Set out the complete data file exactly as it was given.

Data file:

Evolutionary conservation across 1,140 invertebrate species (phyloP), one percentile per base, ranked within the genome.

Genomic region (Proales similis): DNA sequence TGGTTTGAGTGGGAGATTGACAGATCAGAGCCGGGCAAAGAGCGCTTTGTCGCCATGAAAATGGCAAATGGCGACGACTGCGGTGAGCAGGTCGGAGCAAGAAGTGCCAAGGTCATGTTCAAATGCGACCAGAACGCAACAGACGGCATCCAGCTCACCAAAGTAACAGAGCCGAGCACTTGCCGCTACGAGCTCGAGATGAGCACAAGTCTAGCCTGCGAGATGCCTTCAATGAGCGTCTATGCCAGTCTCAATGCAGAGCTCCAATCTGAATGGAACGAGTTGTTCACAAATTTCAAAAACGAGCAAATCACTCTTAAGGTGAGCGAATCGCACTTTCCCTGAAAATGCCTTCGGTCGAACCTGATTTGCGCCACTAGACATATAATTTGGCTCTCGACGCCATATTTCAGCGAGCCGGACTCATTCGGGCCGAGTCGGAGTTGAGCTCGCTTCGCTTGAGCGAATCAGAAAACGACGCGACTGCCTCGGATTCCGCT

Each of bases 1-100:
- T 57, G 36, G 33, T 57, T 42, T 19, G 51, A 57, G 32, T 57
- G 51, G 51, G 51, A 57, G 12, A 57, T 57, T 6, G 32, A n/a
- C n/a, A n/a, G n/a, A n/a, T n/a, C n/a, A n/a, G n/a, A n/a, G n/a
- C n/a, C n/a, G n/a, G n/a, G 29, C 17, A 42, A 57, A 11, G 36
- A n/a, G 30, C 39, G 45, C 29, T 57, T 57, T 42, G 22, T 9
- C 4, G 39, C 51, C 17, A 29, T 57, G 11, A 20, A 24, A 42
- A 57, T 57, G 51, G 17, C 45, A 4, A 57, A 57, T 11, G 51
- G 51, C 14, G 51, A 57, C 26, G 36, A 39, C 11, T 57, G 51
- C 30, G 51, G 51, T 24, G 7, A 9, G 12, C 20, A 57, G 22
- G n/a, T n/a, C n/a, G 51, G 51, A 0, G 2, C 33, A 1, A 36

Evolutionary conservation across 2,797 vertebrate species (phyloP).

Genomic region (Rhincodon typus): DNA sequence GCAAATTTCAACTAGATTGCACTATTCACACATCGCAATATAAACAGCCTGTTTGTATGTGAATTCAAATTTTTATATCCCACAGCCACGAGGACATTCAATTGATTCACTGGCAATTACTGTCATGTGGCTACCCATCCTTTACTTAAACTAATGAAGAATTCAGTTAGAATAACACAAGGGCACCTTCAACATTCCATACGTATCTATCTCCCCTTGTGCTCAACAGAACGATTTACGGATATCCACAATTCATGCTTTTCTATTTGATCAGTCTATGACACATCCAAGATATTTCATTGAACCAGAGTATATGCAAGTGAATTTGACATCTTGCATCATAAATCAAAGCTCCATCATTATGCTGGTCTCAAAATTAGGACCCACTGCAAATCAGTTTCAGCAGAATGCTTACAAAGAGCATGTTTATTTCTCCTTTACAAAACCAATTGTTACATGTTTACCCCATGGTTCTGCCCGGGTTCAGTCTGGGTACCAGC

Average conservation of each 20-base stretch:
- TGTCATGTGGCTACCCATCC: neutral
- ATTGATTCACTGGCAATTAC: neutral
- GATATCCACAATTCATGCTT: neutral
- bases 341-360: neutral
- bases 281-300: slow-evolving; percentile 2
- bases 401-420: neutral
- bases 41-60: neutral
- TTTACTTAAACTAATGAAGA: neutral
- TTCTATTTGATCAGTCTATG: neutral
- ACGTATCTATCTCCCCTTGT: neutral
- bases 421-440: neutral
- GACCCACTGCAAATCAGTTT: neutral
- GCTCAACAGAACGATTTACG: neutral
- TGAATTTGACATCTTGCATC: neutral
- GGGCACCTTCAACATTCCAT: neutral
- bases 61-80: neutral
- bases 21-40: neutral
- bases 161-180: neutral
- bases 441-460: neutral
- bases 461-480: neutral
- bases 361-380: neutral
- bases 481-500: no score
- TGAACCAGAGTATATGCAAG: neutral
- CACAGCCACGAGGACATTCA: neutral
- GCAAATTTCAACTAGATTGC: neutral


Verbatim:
Evolutionary conservation across 1,140 invertebrate species (phyloP), one percentile per base, ranked within the genome.

Genomic region (Proales similis): DNA sequence TGGTTTGAGTGGGAGATTGACAGATCAGAGCCGGGCAAAGAGCGCTTTGTCGCCATGAAAATGGCAAATGGCGACGACTGCGGTGAGCAGGTCGGAGCAAGAAGTGCCAAGGTCATGTTCAAATGCGACCAGAACGCAACAGACGGCATCCAGCTCACCAAAGTAACAGAGCCGAGCACTTGCCGCTACGAGCTCGAGATGAGCACAAGTCTAGCCTGCGAGATGCCTTCAATGAGCGTCTATGCCAGTCTCAATGCAGAGCTCCAATCTGAATGGAACGAGTTGTTCACAAATTTCAAAAACGAGCAAATCACTCTTAAGGTGAGCGAATCGCACTTTCCCTGAAAATGCCTTCGGTCGAACCTGATTTGCGCCACTAGACATATAATTTGGCTCTCGACGCCATATTTCAGCGAGCCGGACTCATTCGGGCCGAGTCGGAGTTGAGCTCGCTTCGCTTGAGCGAATCAGAAAACGACGCGACTGCCTCGGATTCCGCT

Each of bases 1-100:
- T 57, G 36, G 33, T 57, T 42, T 19, G 51, A 57, G 32, T 57
- G 51, G 51, G 51, A 57, G 12, A 57, T 57, T 6, G 32, A n/a
- C n/a, A n/a, G n/a, A n/a, T n/a, C n/a, A n/a, G n/a, A n/a, G n/a
- C n/a, C n/a, G n/a, G n/a, G 29, C 17, A 42, A 57, A 11, G 36
- A n/a, G 30, C 39, G 45, C 29, T 57, T 57, T 42, G 22, T 9
- C 4, G 39, C 51, C 17, A 29, T 57, G 11, A 20, A 24, A 42
- A 57, T 57, G 51, G 17, C 45, A 4, A 57, A 57, T 11, G 51
- G 51, C 14, G 51, A 57, C 26, G 36, A 39, C 11, T 57, G 51
- C 30, G 51, G 51, T 24, G 7, A 9, G 12, C 20, A 57, G 22
- G n/a, T n/a, C n/a, G 51, G 51, A 0, G 2, C 33, A 1, A 36

Evolutionary conservation across 2,797 vertebrate species (phyloP).

Genomic region (Rhincodon typus): DNA sequence GCAAATTTCAACTAGATTGCACTATTCACACATCGCAATATAAACAGCCTGTTTGTATGTGAATTCAAATTTTTATATCCCACAGCCACGAGGACATTCAATTGATTCACTGGCAATTACTGTCATGTGGCTACCCATCCTTTACTTAAACTAATGAAGAATTCAGTTAGAATAACACAAGGGCACCTTCAACATTCCATACGTATCTATCTCCCCTTGTGCTCAACAGAACGATTTACGGATATCCACAATTCATGCTTTTCTATTTGATCAGTCTATGACACATCCAAGATATTTCATTGAACCAGAGTATATGCAAGTGAATTTGACATCTTGCATCATAAATCAAAGCTCCATCATTATGCTGGTCTCAAAATTAGGACCCACTGCAAATCAGTTTCAGCAGAATGCTTACAAAGAGCATGTTTATTTCTCCTTTACAAAACCAATTGTTACATGTTTACCCCATGGTTCTGCCCGGGTTCAGTCTGGGTACCAGC

Average conservation of each 20-base stretch:
- TGTCATGTGGCTACCCATCC: neutral
- ATTGATTCACTGGCAATTAC: neutral
- GATATCCACAATTCATGCTT: neutral
- bases 341-360: neutral
- bases 281-300: slow-evolving; percentile 2
- bases 401-420: neutral
- bases 41-60: neutral
- TTTACTTAAACTAATGAAGA: neutral
- TTCTATTTGATCAGTCTATG: neutral
- ACGTATCTATCTCCCCTTGT: neutral
- bases 421-440: neutral
- GACCCACTGCAAATCAGTTT: neutral
- GCTCAACAGAACGATTTACG: neutral
- TGAATTTGACATCTTGCATC: neutral
- GGGCACCTTCAACATTCCAT: neutral
- bases 61-80: neutral
- bases 21-40: neutral
- bases 161-180: neutral
- bases 441-460: neutral
- bases 461-480: neutral
- bases 361-380: neutral
- bases 481-500: no score
- TGAACCAGAGTATATGCAAG: neutral
- CACAGCCACGAGGACATTCA: neutral
- GCAAATTTCAACTAGATTGC: neutral